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Marine Monster Creature Feature
 

Marine Monster Mystery on S.C. Beach

A bizarre creature that washed ashore last week in Folly Beach, S.C., sparked speculation in the area and on the Internet that a dead sea monster might have been discovered.

The tan-brown animal with greenish patches was strange enough, but what really baffled beachgoers was its massive size and the dinosaur-like bony plates on its sides. It's not clear just how long it was, but photos suggest it exceeded 10 feet.

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Like many washed-up carcasses it carried both a salty stench and an air of mystery. Speculation ran rampant, with commenters suggesting that the creature was everything from a dinosaurian sea monster to a toxin-spawned mutation to a chupacabra.

Scientists, however, were somewhat more skeptical.

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One of the first to identify the monster was Dr. Shane Boylan of the South Carolina Aquarium. Two big clues allowed Boylan to identify the fish more or less immediately: the animal's shape and distinctive bony plates.

The marine monster was in fact an Atlantic sturgeon. Part of the reason the giant fish's identity was difficult to determine is that sturgeon are not normally the strange brownish tan color but instead lighter colored and silvery. The South Carolina monster's flesh color had changed as it baked in the sun. The dinosaur identification was actually pretty close to accurate; sturgeon are among the oldest bony fish in existence.

It's not surprising that the sturgeon scared and confused people; Atlantic sturgeon have been known to reach 15 feet long and weigh over 500 pounds; seeing the beasts close-up is not for the faint of heart.

The South Carolina monster was only the latest of several creatures to wash ashore in recent months. In early February a strange, seemingly mohawked toothy monster was found on a San Diego beach. It was soon identified as an opossum.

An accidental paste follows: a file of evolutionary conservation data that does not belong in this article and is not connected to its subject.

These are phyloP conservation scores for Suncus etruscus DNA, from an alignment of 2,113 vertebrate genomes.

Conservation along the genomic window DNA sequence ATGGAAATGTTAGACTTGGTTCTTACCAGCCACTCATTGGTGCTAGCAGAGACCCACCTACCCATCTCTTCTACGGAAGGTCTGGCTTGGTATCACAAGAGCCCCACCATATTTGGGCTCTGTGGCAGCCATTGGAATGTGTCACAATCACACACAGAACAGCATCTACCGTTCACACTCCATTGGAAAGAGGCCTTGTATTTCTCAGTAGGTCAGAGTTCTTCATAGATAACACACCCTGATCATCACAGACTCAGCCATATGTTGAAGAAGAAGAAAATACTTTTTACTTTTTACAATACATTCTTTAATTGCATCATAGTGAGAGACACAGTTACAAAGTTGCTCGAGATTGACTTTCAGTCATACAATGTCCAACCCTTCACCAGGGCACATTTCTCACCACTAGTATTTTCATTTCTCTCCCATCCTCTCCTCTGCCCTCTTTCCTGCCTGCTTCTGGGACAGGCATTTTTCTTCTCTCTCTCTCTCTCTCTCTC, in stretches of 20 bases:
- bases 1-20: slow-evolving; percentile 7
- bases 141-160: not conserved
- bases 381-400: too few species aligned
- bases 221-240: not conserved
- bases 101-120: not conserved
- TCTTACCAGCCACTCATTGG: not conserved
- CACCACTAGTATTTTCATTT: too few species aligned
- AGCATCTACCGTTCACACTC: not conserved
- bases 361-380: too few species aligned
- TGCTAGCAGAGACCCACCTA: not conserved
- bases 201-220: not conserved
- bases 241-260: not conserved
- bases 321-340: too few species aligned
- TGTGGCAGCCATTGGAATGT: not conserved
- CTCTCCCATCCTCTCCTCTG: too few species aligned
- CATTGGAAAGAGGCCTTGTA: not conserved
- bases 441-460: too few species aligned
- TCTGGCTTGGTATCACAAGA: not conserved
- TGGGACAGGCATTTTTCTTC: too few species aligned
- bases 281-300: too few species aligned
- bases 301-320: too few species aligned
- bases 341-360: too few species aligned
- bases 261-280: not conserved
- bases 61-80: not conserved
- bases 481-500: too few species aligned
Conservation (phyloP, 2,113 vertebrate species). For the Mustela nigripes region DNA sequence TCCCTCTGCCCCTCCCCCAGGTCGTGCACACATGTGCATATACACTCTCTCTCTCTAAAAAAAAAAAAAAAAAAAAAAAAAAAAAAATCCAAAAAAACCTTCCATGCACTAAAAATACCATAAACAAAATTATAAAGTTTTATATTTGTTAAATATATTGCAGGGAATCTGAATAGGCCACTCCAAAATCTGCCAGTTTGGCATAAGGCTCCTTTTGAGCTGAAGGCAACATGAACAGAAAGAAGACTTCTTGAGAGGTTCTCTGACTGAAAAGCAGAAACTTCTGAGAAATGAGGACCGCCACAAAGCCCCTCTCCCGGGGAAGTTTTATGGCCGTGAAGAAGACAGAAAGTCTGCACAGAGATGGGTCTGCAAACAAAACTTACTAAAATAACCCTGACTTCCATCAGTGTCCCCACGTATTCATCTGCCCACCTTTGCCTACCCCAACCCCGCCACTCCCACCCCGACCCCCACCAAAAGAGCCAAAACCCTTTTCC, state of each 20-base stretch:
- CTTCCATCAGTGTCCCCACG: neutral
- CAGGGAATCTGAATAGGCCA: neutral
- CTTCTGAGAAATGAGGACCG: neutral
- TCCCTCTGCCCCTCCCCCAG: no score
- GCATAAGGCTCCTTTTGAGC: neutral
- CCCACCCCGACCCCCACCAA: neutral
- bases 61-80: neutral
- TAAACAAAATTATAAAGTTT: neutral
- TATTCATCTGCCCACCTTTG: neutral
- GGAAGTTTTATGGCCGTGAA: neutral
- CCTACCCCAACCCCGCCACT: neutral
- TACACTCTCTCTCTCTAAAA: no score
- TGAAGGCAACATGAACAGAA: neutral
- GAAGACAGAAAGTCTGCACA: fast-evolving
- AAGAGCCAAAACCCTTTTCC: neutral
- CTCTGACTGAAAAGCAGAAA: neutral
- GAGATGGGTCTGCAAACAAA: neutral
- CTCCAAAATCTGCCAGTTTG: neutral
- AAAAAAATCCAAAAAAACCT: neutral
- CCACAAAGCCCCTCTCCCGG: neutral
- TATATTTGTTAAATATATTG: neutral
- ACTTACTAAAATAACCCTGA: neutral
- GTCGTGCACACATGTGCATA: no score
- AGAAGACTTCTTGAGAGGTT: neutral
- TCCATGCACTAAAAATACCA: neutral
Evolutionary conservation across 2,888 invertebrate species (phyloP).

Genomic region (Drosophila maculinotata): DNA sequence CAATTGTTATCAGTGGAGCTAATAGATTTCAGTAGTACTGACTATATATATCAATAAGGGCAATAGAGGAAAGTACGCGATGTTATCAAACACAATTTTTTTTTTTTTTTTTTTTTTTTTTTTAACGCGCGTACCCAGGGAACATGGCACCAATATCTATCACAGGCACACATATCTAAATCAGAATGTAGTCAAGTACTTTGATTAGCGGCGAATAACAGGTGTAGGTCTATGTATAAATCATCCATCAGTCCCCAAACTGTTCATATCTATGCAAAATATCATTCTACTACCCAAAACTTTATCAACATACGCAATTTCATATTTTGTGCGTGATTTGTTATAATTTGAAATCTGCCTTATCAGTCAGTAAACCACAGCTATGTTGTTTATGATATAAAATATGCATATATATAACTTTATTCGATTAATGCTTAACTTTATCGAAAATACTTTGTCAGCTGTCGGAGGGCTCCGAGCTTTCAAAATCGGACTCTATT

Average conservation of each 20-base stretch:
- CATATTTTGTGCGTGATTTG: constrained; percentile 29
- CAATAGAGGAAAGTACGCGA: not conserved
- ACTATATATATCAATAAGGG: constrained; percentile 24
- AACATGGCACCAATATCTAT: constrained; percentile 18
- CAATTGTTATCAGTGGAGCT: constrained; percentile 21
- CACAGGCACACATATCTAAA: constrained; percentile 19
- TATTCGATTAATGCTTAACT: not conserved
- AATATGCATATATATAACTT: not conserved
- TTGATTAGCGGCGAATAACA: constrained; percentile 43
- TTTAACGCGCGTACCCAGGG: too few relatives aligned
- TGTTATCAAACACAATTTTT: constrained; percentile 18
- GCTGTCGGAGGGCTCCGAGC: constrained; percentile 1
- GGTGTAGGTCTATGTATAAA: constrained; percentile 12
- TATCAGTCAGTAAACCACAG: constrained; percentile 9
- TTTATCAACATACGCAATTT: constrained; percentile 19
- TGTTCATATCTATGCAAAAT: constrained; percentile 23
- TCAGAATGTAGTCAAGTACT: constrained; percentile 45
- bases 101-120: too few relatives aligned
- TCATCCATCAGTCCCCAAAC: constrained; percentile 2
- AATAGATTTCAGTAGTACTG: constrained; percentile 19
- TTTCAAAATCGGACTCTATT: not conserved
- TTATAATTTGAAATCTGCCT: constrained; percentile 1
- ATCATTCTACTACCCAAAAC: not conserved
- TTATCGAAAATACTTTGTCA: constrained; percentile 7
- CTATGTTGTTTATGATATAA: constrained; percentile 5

Other Fish Mistaken for Monsters

Other normal fish besides the sturgeon have been mistaken for monsters, including oarfish and gar.

Oarfish, which are long, serpentine, nearly finless fish with large round eyes, often average 20 or 30 feet but have been reported over 50 feet long. Earlier this year, in January a huge ribbon-like monstrous fish that washed ashore in Delray Beach, Florida, was identified as an oarfish.

Several sightings of gar (freshwater and marine fish which can grow over 10 feet long and reach over 350 pounds) have also been mistaken for monsters. In fact, some believe that "Champ," the lake monster said to inhabit Lake Champlain (on the border between Vermont and New York), was first sighted in 1609 by French explorer Samuel de Champlain.

In his journal Champlain wrote of local Indians describing a fish with "a head as large as my two fists, with a snout two feet and a half long, and a double row of very sharp, dangerous teeth. Its body has a good deal the shape of the pike; but it is protected by scales of a silvery gray color."

Though often claimed as an eyewitness report of "America’s Loch Ness Monster," his description is clearly that of a sturgeon-like gar fish.

Another reason that the sturgeon seemed monstrous was that it's an unusually large fish.

The fish most people (and certainly most urban dwellers) encounter are relatively small — goldfish perhaps, or aquarium fish. Sport fishermen, butchers and marine biologists are far more likely to recognize large fish such as tuna, sturgeon and gar, for example, which often grow to surprising sizes.

Even seeing large fish on television, in aquariums or in photographs does not necessarily prepare city-dwelling beachgoers for real-life encounters with a beached, smelly giant.


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